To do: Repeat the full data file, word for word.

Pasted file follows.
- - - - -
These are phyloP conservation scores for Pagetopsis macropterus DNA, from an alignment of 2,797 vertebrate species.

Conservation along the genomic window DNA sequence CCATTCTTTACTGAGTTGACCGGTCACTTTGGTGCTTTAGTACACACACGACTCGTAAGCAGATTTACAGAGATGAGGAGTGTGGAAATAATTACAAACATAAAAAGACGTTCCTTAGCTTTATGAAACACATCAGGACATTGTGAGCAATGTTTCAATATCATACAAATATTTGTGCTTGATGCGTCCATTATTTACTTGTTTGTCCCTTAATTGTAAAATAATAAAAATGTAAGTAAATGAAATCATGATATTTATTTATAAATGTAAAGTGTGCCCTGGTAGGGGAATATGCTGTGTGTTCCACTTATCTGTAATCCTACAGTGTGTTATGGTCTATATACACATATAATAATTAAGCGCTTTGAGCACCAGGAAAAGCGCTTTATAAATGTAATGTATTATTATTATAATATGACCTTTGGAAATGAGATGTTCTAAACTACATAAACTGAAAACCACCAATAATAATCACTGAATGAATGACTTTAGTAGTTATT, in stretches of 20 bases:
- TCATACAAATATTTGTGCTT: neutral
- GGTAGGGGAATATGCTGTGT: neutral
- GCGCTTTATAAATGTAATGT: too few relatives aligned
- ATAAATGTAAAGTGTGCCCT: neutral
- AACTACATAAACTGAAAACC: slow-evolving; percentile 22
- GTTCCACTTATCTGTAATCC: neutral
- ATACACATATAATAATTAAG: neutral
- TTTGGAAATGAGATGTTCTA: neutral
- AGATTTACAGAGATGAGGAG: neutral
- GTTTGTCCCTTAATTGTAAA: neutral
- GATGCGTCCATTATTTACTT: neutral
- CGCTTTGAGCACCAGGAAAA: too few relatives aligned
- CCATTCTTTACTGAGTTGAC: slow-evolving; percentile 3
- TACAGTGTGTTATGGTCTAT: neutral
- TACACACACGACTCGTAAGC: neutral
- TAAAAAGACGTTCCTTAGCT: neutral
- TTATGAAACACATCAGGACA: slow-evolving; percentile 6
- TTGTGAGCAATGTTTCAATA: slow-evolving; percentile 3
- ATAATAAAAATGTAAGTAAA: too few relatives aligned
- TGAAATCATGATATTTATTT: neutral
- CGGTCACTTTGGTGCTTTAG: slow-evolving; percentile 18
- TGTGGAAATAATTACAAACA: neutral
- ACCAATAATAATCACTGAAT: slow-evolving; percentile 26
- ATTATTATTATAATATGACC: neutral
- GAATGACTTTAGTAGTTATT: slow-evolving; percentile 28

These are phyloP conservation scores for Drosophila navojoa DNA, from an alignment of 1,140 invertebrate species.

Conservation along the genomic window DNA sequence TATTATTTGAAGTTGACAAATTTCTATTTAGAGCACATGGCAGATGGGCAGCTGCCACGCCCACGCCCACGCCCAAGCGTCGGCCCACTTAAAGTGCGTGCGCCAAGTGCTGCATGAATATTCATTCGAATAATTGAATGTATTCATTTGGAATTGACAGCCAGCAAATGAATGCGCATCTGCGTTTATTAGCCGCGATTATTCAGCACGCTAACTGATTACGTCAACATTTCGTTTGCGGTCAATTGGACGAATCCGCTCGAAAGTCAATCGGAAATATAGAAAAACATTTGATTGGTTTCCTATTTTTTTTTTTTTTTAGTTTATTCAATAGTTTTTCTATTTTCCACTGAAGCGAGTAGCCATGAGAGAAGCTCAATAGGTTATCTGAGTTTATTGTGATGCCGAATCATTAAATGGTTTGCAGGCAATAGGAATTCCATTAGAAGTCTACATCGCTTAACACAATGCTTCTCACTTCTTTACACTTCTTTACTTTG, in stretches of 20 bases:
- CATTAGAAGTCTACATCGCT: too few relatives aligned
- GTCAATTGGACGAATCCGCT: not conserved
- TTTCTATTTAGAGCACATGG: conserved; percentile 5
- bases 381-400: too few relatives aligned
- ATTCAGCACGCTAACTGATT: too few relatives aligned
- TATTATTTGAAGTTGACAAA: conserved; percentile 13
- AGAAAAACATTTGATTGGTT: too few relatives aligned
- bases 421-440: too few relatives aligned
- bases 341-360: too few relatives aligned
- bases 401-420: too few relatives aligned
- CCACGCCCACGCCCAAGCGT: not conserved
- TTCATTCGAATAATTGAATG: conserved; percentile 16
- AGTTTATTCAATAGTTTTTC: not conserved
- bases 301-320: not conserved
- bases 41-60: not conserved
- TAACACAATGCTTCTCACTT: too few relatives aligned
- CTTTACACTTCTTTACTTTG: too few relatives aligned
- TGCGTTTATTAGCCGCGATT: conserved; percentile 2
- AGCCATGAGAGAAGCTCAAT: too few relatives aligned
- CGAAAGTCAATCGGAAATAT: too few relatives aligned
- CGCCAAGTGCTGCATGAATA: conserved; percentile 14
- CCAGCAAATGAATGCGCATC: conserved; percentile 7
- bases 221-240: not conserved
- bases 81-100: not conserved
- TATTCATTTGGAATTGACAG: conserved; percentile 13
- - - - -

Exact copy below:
These are phyloP conservation scores for Pagetopsis macropterus DNA, from an alignment of 2,797 vertebrate species.

Conservation along the genomic window DNA sequence CCATTCTTTACTGAGTTGACCGGTCACTTTGGTGCTTTAGTACACACACGACTCGTAAGCAGATTTACAGAGATGAGGAGTGTGGAAATAATTACAAACATAAAAAGACGTTCCTTAGCTTTATGAAACACATCAGGACATTGTGAGCAATGTTTCAATATCATACAAATATTTGTGCTTGATGCGTCCATTATTTACTTGTTTGTCCCTTAATTGTAAAATAATAAAAATGTAAGTAAATGAAATCATGATATTTATTTATAAATGTAAAGTGTGCCCTGGTAGGGGAATATGCTGTGTGTTCCACTTATCTGTAATCCTACAGTGTGTTATGGTCTATATACACATATAATAATTAAGCGCTTTGAGCACCAGGAAAAGCGCTTTATAAATGTAATGTATTATTATTATAATATGACCTTTGGAAATGAGATGTTCTAAACTACATAAACTGAAAACCACCAATAATAATCACTGAATGAATGACTTTAGTAGTTATT, in stretches of 20 bases:
- TCATACAAATATTTGTGCTT: neutral
- GGTAGGGGAATATGCTGTGT: neutral
- GCGCTTTATAAATGTAATGT: too few relatives aligned
- ATAAATGTAAAGTGTGCCCT: neutral
- AACTACATAAACTGAAAACC: slow-evolving; percentile 22
- GTTCCACTTATCTGTAATCC: neutral
- ATACACATATAATAATTAAG: neutral
- TTTGGAAATGAGATGTTCTA: neutral
- AGATTTACAGAGATGAGGAG: neutral
- GTTTGTCCCTTAATTGTAAA: neutral
- GATGCGTCCATTATTTACTT: neutral
- CGCTTTGAGCACCAGGAAAA: too few relatives aligned
- CCATTCTTTACTGAGTTGAC: slow-evolving; percentile 3
- TACAGTGTGTTATGGTCTAT: neutral
- TACACACACGACTCGTAAGC: neutral
- TAAAAAGACGTTCCTTAGCT: neutral
- TTATGAAACACATCAGGACA: slow-evolving; percentile 6
- TTGTGAGCAATGTTTCAATA: slow-evolving; percentile 3
- ATAATAAAAATGTAAGTAAA: too few relatives aligned
- TGAAATCATGATATTTATTT: neutral
- CGGTCACTTTGGTGCTTTAG: slow-evolving; percentile 18
- TGTGGAAATAATTACAAACA: neutral
- ACCAATAATAATCACTGAAT: slow-evolving; percentile 26
- ATTATTATTATAATATGACC: neutral
- GAATGACTTTAGTAGTTATT: slow-evolving; percentile 28

These are phyloP conservation scores for Drosophila navojoa DNA, from an alignment of 1,140 invertebrate species.

Conservation along the genomic window DNA sequence TATTATTTGAAGTTGACAAATTTCTATTTAGAGCACATGGCAGATGGGCAGCTGCCACGCCCACGCCCACGCCCAAGCGTCGGCCCACTTAAAGTGCGTGCGCCAAGTGCTGCATGAATATTCATTCGAATAATTGAATGTATTCATTTGGAATTGACAGCCAGCAAATGAATGCGCATCTGCGTTTATTAGCCGCGATTATTCAGCACGCTAACTGATTACGTCAACATTTCGTTTGCGGTCAATTGGACGAATCCGCTCGAAAGTCAATCGGAAATATAGAAAAACATTTGATTGGTTTCCTATTTTTTTTTTTTTTTAGTTTATTCAATAGTTTTTCTATTTTCCACTGAAGCGAGTAGCCATGAGAGAAGCTCAATAGGTTATCTGAGTTTATTGTGATGCCGAATCATTAAATGGTTTGCAGGCAATAGGAATTCCATTAGAAGTCTACATCGCTTAACACAATGCTTCTCACTTCTTTACACTTCTTTACTTTG, in stretches of 20 bases:
- CATTAGAAGTCTACATCGCT: too few relatives aligned
- GTCAATTGGACGAATCCGCT: not conserved
- TTTCTATTTAGAGCACATGG: conserved; percentile 5
- bases 381-400: too few relatives aligned
- ATTCAGCACGCTAACTGATT: too few relatives aligned
- TATTATTTGAAGTTGACAAA: conserved; percentile 13
- AGAAAAACATTTGATTGGTT: too few relatives aligned
- bases 421-440: too few relatives aligned
- bases 341-360: too few relatives aligned
- bases 401-420: too few relatives aligned
- CCACGCCCACGCCCAAGCGT: not conserved
- TTCATTCGAATAATTGAATG: conserved; percentile 16
- AGTTTATTCAATAGTTTTTC: not conserved
- bases 301-320: not conserved
- bases 41-60: not conserved
- TAACACAATGCTTCTCACTT: too few relatives aligned
- CTTTACACTTCTTTACTTTG: too few relatives aligned
- TGCGTTTATTAGCCGCGATT: conserved; percentile 2
- AGCCATGAGAGAAGCTCAAT: too few relatives aligned
- CGAAAGTCAATCGGAAATAT: too few relatives aligned
- CGCCAAGTGCTGCATGAATA: conserved; percentile 14
- CCAGCAAATGAATGCGCATC: conserved; percentile 7
- bases 221-240: not conserved
- bases 81-100: not conserved
- TATTCATTTGGAATTGACAG: conserved; percentile 13